Monday, February 6, 2012

TECH TIP: How to Spot Fraudulent Email With Bogus Links

A listener forwarded me an email that appeared to be from LinkedIn notifying them of a "new message".

What concerned this gentleman, and quite wisely, was that he didn't know a "Catherine Patterson". While only one of many clues, it was enough to raise the caution flag and seek assistance. Fortunately he asked questions before clicking the links.

I shared the following; perhaps it will be of value to you as well:

You can check the validity of links in Outlook emails by holding your mouse over the link URL. If the URL shown in the mouse-over does not match EXACTLY the URL you’d expect (i.e. -> or at least you can bet this is bogus. In the example you forwarded, the URL *displayed* is but the email code would send you to some crazy amrpartners dot com dot br URL.

While it’s POSSIBLE this is an email re-direct from their email provider, the “.br” domain, among other clues (i.e. you don’t know Catherine Pat makes me confident it’s fraudulent. You can always log in to separately to see if Catherine HAS in fact sent you a message.

Short version: If the mouse-over URL does not equal the displayed URL (and the domain of the site you’ve heard of), simply press delete.

More information on this topic from anti-virus maker Trend-Micro.

What clever tricks have you seen from spammers? If you have a tech question, feel free to reach out: techexpert AT brianwestbrook DOT com

Wednesday, February 1, 2012

Washington State Broadband Office 2011 Report

Did you know? The "Washington State Broadband Office of the Washington State Department of Commerce" is an actual, it seems, entity? They sent me a press release with information on the use and availability of broadband in the State.

Among the findings: "3.88 percent of all Washington households do not have access to broadband" (that number, the report states, is an improvement from 2010).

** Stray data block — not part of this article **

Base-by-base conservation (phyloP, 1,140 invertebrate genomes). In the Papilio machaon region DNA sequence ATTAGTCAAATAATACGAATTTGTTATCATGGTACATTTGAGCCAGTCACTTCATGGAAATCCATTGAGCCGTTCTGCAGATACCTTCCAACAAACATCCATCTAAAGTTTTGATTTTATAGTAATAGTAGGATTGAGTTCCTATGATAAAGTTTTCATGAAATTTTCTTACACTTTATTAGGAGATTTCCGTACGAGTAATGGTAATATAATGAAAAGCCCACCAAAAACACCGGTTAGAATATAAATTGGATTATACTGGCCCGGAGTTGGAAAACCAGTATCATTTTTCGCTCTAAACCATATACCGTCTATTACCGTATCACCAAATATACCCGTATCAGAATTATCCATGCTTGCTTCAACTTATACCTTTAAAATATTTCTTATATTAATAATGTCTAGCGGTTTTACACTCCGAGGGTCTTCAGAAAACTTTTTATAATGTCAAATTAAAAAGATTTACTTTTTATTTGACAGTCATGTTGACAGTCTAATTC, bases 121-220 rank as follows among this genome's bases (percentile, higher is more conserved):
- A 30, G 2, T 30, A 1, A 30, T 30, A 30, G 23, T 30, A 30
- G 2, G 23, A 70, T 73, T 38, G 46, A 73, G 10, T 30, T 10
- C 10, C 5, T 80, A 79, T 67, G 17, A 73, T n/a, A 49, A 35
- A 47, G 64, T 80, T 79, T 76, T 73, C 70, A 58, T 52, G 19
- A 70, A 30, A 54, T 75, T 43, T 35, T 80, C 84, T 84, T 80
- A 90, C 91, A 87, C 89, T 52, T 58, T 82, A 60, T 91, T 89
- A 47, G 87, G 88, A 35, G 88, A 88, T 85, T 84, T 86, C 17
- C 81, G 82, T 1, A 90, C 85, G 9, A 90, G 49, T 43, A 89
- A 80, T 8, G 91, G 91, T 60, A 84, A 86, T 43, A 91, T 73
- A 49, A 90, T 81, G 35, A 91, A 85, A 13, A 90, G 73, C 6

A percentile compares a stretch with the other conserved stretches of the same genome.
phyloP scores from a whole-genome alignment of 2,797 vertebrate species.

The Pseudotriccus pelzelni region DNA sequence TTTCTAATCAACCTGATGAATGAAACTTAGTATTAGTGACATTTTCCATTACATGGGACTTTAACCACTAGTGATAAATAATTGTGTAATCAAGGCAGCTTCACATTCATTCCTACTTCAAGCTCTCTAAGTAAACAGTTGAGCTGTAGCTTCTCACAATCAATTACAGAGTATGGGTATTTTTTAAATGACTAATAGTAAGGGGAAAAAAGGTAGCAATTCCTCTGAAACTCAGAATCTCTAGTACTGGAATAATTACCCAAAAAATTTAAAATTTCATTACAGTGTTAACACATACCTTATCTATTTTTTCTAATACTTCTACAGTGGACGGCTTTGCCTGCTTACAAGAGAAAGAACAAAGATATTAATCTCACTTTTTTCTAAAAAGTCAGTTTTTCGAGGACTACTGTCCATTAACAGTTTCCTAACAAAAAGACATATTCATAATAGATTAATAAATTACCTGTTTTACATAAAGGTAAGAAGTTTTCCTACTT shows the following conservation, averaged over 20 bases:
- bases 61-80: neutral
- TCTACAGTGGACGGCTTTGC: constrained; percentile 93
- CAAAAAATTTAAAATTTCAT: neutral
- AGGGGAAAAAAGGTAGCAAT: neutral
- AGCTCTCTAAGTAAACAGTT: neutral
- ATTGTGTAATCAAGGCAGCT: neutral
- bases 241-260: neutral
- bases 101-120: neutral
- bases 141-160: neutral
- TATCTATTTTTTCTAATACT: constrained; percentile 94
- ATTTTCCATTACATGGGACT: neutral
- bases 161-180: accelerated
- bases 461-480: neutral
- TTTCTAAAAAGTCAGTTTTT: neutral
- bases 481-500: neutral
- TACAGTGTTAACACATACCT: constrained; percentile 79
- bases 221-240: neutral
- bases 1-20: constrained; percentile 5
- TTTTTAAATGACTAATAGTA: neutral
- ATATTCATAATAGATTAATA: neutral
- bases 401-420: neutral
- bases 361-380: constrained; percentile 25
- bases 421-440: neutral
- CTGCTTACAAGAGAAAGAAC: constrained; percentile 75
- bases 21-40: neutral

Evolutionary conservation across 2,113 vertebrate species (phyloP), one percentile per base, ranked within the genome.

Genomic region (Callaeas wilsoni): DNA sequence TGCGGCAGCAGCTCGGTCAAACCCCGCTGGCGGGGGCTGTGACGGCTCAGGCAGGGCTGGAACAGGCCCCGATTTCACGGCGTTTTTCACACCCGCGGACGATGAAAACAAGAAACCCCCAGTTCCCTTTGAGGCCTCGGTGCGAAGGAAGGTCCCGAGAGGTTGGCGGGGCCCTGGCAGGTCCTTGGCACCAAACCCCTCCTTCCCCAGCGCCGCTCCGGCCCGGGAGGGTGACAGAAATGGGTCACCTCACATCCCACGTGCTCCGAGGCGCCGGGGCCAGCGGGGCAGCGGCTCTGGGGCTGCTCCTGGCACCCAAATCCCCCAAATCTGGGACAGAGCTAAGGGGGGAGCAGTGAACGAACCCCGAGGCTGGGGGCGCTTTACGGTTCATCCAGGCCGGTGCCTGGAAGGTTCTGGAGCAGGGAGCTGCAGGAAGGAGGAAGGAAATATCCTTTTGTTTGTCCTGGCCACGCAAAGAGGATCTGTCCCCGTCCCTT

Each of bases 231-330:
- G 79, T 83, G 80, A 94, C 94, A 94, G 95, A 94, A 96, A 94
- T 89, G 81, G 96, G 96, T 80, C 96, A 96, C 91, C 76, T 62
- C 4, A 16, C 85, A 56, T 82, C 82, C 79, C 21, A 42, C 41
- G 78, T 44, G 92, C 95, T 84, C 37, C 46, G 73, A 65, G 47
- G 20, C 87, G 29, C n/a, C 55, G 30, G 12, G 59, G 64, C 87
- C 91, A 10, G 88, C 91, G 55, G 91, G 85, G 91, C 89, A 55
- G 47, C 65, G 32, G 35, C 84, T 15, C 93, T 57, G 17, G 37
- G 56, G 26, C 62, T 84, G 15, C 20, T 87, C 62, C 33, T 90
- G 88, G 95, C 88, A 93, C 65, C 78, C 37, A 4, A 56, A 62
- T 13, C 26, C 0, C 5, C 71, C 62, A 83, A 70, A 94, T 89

The press release follows, and more information is available at:

Washington State Broadband Office Releases
2011 Annual Broadband Report
Access improves, private investment increases

Olympia, WA – The Washington State Broadband Office (WSBO) of the Department of Commerce released its second annual comprehensive report today on broadband access, availability and use in Washington State.
Highlights of the report include:
• Just over 44 percent of all Washingtonians have a choice of four wireline providers.
• Gaps still exist: 3.88 percent of all Washington households do not have access to broadband – down from 4.3 percent in 2010.
• Grantees began work on more than $200M of American Recovery & Reinvestment Act broadband infrastructure projects.
During 2011, private investment in broadband increased dramatically, particularly among wireless providers which are expanding their 4G service areas. In the state’s most populated areas wireless speeds jumped from 10 mega bits per second (mbps) to 25 mbps.
The report also outlines the goals of WSBO during 2012 and is available online at: . In addition to the report, updated maps that include broadband availability, upload/download speeds and feedback options are available under the mapping tab at the WSBO website: